- 40,000 Ft - A vision of where you want to be, over a longer-range timeframe. What do you desire things to look like as you achieve "success" in your life goals?
- 50,000 Ft - Purpose and core values. Your concrete reasons, or intentions, for doing things; the principles you base your life on.
Focusing from the lowest horizon upward is an important perspective ... why? Because, you need to have a grasp of what's currently on your "plate" and knowing what to tackle at the ground level before you can constructively and creatively address the higher horizons. That's counter-intuitive to our culture's generally tops-down management perspective, but it absolutely is more effective to turn that thinking on its head.
Cultivate the habit of doing a weekly review to keep your review vehicles updated, clean, complete and to ensure that your mind is clear and focused. Try to consistently do your weekly review at the tail-end or beginning of a work week (Friday afternoons, Monday mornings, or over the weekend).
Last, but not least, you'll need to don your manager hat and execute on your next actions landscape. The better you've been at consistently working through the core management aspects above, the more confidently you'll be be able to trust your judgement because your inventory of actions is complete and current, with both your physical and mental faculties focused and integrated up and down the "horizon" ladder of priorities, vision and purpose. You can increasingly select from and take appropriate actions, having confidence in that complete and current inventory of informed, negotiated commitments you've made with yourself and the outside world.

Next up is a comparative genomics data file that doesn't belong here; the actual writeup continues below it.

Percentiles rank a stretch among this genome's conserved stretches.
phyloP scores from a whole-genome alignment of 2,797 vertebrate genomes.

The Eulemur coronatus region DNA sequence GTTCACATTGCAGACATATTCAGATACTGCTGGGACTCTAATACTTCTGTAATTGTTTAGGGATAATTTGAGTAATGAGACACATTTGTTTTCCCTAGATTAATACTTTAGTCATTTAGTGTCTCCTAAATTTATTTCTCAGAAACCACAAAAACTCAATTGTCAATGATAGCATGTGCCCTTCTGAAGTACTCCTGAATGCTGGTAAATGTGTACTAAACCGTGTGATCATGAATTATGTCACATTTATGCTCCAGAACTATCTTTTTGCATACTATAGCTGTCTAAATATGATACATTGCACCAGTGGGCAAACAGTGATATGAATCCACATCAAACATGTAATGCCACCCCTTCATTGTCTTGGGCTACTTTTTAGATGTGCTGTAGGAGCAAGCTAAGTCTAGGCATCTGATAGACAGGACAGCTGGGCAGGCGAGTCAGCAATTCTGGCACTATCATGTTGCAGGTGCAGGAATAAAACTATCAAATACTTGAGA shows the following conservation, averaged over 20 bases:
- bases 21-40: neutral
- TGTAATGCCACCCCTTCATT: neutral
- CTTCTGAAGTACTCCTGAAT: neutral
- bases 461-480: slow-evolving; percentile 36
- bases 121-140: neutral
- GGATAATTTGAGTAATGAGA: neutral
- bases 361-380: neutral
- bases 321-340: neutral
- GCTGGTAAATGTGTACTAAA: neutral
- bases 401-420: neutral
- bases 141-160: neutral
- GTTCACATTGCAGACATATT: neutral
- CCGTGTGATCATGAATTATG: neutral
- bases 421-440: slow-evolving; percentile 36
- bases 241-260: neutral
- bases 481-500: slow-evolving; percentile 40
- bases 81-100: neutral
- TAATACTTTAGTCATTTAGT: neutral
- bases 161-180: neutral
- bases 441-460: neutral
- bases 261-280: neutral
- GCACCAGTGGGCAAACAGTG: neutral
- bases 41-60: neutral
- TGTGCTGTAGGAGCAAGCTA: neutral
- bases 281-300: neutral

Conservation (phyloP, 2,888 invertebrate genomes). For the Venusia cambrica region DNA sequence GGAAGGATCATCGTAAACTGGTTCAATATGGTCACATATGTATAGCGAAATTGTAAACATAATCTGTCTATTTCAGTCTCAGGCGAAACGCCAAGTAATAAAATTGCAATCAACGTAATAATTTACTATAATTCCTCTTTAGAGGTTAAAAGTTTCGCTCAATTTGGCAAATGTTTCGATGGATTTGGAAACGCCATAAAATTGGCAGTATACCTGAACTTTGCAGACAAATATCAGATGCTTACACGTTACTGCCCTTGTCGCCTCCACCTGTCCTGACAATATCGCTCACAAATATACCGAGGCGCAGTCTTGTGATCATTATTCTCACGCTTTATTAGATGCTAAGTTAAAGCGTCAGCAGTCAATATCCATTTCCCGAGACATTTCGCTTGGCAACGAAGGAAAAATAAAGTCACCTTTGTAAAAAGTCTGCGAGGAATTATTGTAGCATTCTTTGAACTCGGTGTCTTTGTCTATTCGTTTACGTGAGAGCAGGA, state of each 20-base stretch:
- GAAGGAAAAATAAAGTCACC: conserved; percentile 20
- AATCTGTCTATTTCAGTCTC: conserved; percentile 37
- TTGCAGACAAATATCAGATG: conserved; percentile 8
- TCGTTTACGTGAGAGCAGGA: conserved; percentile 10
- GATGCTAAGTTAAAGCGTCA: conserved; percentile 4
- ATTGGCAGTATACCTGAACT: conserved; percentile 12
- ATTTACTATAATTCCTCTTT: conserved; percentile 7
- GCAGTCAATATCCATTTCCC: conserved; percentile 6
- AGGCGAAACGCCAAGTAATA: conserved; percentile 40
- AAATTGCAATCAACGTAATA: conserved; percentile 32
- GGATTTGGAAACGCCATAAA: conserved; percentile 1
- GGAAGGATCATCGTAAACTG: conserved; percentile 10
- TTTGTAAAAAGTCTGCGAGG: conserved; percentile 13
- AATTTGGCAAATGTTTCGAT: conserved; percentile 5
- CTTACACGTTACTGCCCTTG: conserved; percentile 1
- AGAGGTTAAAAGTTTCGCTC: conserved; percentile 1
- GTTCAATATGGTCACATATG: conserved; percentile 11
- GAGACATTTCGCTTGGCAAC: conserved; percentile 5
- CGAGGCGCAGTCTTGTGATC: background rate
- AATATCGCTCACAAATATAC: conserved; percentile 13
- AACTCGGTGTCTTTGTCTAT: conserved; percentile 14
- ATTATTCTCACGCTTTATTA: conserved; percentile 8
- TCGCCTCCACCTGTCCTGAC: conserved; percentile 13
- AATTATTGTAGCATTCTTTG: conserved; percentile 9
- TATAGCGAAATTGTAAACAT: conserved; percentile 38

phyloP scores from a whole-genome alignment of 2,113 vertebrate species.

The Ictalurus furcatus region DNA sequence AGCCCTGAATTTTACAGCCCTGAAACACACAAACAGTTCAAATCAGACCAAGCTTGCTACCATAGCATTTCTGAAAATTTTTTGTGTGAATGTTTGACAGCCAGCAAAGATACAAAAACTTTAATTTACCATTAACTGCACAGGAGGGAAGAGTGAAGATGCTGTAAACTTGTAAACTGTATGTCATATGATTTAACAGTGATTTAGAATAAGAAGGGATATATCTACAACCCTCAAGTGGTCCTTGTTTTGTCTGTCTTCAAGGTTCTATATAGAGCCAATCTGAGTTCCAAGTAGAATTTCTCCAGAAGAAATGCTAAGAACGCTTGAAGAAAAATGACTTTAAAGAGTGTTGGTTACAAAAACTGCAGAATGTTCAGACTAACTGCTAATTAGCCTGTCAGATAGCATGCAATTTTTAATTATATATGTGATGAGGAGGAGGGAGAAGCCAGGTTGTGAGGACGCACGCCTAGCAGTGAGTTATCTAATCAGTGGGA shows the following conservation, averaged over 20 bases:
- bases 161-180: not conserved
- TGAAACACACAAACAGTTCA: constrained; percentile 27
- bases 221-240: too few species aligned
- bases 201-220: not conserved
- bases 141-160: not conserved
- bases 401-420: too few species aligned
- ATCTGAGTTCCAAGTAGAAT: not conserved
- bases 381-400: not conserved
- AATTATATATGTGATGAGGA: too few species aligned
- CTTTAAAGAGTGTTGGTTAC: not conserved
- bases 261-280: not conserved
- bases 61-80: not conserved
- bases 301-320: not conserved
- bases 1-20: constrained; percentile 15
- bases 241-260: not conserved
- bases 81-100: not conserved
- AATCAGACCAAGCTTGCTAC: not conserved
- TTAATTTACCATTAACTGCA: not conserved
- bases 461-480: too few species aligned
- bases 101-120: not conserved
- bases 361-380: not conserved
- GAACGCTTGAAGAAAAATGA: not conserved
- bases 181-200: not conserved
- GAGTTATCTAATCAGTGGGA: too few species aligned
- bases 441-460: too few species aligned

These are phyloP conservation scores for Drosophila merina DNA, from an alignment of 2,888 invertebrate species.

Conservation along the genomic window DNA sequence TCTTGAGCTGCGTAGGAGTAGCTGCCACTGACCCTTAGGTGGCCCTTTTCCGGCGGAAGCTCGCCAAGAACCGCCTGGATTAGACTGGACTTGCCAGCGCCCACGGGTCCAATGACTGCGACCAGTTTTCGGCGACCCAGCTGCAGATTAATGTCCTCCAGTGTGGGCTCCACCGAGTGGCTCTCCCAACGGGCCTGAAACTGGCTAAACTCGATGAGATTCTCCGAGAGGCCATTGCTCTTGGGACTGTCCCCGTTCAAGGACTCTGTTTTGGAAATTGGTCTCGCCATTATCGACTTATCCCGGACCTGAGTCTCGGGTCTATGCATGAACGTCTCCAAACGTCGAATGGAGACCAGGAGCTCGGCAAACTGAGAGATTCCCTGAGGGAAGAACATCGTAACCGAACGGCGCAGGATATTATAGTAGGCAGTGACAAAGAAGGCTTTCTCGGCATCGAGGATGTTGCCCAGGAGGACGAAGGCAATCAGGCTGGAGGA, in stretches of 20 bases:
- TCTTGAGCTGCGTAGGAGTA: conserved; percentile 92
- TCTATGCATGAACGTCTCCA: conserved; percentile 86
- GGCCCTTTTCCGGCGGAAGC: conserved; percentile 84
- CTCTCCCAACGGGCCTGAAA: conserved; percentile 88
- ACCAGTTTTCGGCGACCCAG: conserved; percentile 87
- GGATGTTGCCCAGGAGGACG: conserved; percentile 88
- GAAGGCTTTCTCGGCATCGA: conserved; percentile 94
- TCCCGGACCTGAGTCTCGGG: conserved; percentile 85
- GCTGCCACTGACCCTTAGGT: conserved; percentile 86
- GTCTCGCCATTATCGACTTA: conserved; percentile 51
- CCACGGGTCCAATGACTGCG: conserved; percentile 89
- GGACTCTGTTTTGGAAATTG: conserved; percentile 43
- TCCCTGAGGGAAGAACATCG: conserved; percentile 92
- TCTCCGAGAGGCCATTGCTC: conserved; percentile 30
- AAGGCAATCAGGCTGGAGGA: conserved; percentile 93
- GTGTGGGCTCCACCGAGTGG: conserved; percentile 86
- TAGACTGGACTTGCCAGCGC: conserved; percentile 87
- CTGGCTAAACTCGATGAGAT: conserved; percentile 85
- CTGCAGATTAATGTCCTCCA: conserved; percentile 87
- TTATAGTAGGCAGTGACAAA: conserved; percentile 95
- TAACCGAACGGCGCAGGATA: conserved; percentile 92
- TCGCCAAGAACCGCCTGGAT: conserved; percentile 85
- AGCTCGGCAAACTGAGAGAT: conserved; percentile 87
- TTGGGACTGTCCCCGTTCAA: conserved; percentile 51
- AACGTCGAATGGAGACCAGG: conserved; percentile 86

Just as a strong physical core acts as a stabilizing linkage to both your upper and lower body, disciplining yourself to consistently work through your management core has a ripple effect horizontally and vertically ... in both the tactical and strategic direction. The more you work on clearing the decks of the seemingly mundane "runway" of the day-to-day inputs vying for your attention and commitment through the use of a great management system like GTD®, the more you'll be able to breathe the clear and elevated air afforded by increased energy, clarity, expansive and expressive thinking, and creative perspective about what lies on the road ahead. You'll be able to think better, relax more in the heat of day-to-day battle, and find yourself moving and engaging more effortlessly through the day's activities. As David Allen counsels, "The more complete your [management] system is, the more you'll trust it. And the more you trust it, the more you'll be motivated to keep it", and "Every decision to act is an intuitive one. The challenge is to migrate from hoping it's the right choice to trusting it's the right choice."
Now that's flying high ... that's working smarter ... that's living better ... that's engaging well with yourself and your world! So come on ... exercise that C.C.O.R.E.!
Want to learn more about GTD® and our Productivity Coaching? Click Here: Get Productive with GWPS.
GTD® and Getting Things Done® are registered trademarks of the David Allen Company. Graywolf Productivity Solutions, LLC is not affiliated with the David Allen Company.
you do not mind. I was interested to find out how you center
yourself and clear your head before writing. I've had a hard time
clearing my thoughts in getting my thoughts out there.
I do enjoy writing but it just seems like the first 10 to 15 minutes are
generally lost just trying to figure out how to begin. Any recommendations or hints?
Harold S. Mars III
Digestive Freedom Plus
Harold S. Mars III
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Harold S. Mars III
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Harold S. Mars III